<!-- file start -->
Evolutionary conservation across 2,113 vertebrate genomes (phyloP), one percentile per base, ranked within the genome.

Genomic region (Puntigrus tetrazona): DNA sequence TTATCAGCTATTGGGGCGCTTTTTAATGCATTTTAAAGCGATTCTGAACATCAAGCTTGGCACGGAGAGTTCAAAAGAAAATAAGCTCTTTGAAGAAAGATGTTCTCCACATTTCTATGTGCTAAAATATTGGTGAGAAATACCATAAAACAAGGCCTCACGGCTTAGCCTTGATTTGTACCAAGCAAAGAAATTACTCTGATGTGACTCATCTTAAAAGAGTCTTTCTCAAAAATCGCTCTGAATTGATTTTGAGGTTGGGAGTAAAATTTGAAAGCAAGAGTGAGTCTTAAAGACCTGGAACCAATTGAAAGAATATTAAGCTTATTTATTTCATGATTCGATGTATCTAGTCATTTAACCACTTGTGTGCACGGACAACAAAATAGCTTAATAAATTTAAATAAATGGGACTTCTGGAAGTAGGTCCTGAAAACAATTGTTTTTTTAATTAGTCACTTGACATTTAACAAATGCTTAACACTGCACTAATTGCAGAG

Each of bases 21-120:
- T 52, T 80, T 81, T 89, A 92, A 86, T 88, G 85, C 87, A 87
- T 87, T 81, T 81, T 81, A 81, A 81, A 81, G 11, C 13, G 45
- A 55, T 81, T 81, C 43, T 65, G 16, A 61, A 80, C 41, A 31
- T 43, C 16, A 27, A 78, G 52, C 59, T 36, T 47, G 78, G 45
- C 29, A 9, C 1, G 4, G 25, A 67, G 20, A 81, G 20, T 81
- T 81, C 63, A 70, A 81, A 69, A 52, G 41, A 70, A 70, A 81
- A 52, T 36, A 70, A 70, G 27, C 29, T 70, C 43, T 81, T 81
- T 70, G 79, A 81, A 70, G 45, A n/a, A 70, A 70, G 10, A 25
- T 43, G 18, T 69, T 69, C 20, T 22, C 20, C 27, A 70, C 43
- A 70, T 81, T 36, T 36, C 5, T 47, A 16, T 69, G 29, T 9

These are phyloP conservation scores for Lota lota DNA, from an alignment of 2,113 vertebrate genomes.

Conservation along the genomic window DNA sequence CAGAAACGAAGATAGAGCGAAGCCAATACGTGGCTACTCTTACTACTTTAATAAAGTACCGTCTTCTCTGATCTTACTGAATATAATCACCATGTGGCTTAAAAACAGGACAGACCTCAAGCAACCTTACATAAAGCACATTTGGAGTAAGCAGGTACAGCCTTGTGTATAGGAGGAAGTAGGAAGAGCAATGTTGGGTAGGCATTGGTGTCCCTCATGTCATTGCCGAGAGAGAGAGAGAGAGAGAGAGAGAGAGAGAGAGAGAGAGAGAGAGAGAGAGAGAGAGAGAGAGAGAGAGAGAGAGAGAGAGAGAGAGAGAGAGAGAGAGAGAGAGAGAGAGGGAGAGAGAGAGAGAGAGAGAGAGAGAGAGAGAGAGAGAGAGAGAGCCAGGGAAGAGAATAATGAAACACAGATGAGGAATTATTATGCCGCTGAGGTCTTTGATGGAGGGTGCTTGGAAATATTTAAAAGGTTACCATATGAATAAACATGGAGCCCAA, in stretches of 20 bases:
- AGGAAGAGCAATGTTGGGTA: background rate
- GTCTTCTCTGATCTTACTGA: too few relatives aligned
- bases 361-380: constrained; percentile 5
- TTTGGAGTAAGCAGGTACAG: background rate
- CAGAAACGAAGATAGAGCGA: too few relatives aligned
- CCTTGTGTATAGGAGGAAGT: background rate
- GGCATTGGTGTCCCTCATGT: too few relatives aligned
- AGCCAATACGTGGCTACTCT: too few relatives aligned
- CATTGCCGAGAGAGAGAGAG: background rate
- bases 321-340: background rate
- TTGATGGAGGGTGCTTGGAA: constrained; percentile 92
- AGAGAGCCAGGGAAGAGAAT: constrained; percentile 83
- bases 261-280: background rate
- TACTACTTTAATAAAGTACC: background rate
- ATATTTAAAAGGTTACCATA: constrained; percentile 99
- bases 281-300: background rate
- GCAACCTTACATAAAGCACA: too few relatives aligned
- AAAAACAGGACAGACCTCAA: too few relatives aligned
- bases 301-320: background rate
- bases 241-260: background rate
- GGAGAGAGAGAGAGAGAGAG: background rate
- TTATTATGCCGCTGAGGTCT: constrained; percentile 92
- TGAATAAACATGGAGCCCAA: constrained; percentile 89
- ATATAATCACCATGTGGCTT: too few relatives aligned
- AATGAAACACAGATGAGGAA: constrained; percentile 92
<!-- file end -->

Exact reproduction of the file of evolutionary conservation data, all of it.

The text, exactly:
Evolutionary conservation across 2,113 vertebrate genomes (phyloP), one percentile per base, ranked within the genome.

Genomic region (Puntigrus tetrazona): DNA sequence TTATCAGCTATTGGGGCGCTTTTTAATGCATTTTAAAGCGATTCTGAACATCAAGCTTGGCACGGAGAGTTCAAAAGAAAATAAGCTCTTTGAAGAAAGATGTTCTCCACATTTCTATGTGCTAAAATATTGGTGAGAAATACCATAAAACAAGGCCTCACGGCTTAGCCTTGATTTGTACCAAGCAAAGAAATTACTCTGATGTGACTCATCTTAAAAGAGTCTTTCTCAAAAATCGCTCTGAATTGATTTTGAGGTTGGGAGTAAAATTTGAAAGCAAGAGTGAGTCTTAAAGACCTGGAACCAATTGAAAGAATATTAAGCTTATTTATTTCATGATTCGATGTATCTAGTCATTTAACCACTTGTGTGCACGGACAACAAAATAGCTTAATAAATTTAAATAAATGGGACTTCTGGAAGTAGGTCCTGAAAACAATTGTTTTTTTAATTAGTCACTTGACATTTAACAAATGCTTAACACTGCACTAATTGCAGAG

Each of bases 21-120:
- T 52, T 80, T 81, T 89, A 92, A 86, T 88, G 85, C 87, A 87
- T 87, T 81, T 81, T 81, A 81, A 81, A 81, G 11, C 13, G 45
- A 55, T 81, T 81, C 43, T 65, G 16, A 61, A 80, C 41, A 31
- T 43, C 16, A 27, A 78, G 52, C 59, T 36, T 47, G 78, G 45
- C 29, A 9, C 1, G 4, G 25, A 67, G 20, A 81, G 20, T 81
- T 81, C 63, A 70, A 81, A 69, A 52, G 41, A 70, A 70, A 81
- A 52, T 36, A 70, A 70, G 27, C 29, T 70, C 43, T 81, T 81
- T 70, G 79, A 81, A 70, G 45, A n/a, A 70, A 70, G 10, A 25
- T 43, G 18, T 69, T 69, C 20, T 22, C 20, C 27, A 70, C 43
- A 70, T 81, T 36, T 36, C 5, T 47, A 16, T 69, G 29, T 9

These are phyloP conservation scores for Lota lota DNA, from an alignment of 2,113 vertebrate genomes.

Conservation along the genomic window DNA sequence CAGAAACGAAGATAGAGCGAAGCCAATACGTGGCTACTCTTACTACTTTAATAAAGTACCGTCTTCTCTGATCTTACTGAATATAATCACCATGTGGCTTAAAAACAGGACAGACCTCAAGCAACCTTACATAAAGCACATTTGGAGTAAGCAGGTACAGCCTTGTGTATAGGAGGAAGTAGGAAGAGCAATGTTGGGTAGGCATTGGTGTCCCTCATGTCATTGCCGAGAGAGAGAGAGAGAGAGAGAGAGAGAGAGAGAGAGAGAGAGAGAGAGAGAGAGAGAGAGAGAGAGAGAGAGAGAGAGAGAGAGAGAGAGAGAGAGAGAGAGAGAGAGAGAGGGAGAGAGAGAGAGAGAGAGAGAGAGAGAGAGAGAGAGAGAGAGAGCCAGGGAAGAGAATAATGAAACACAGATGAGGAATTATTATGCCGCTGAGGTCTTTGATGGAGGGTGCTTGGAAATATTTAAAAGGTTACCATATGAATAAACATGGAGCCCAA, in stretches of 20 bases:
- AGGAAGAGCAATGTTGGGTA: background rate
- GTCTTCTCTGATCTTACTGA: too few relatives aligned
- bases 361-380: constrained; percentile 5
- TTTGGAGTAAGCAGGTACAG: background rate
- CAGAAACGAAGATAGAGCGA: too few relatives aligned
- CCTTGTGTATAGGAGGAAGT: background rate
- GGCATTGGTGTCCCTCATGT: too few relatives aligned
- AGCCAATACGTGGCTACTCT: too few relatives aligned
- CATTGCCGAGAGAGAGAGAG: background rate
- bases 321-340: background rate
- TTGATGGAGGGTGCTTGGAA: constrained; percentile 92
- AGAGAGCCAGGGAAGAGAAT: constrained; percentile 83
- bases 261-280: background rate
- TACTACTTTAATAAAGTACC: background rate
- ATATTTAAAAGGTTACCATA: constrained; percentile 99
- bases 281-300: background rate
- GCAACCTTACATAAAGCACA: too few relatives aligned
- AAAAACAGGACAGACCTCAA: too few relatives aligned
- bases 301-320: background rate
- bases 241-260: background rate
- GGAGAGAGAGAGAGAGAGAG: background rate
- TTATTATGCCGCTGAGGTCT: constrained; percentile 92
- TGAATAAACATGGAGCCCAA: constrained; percentile 89
- ATATAATCACCATGTGGCTT: too few relatives aligned
- AATGAAACACAGATGAGGAA: constrained; percentile 92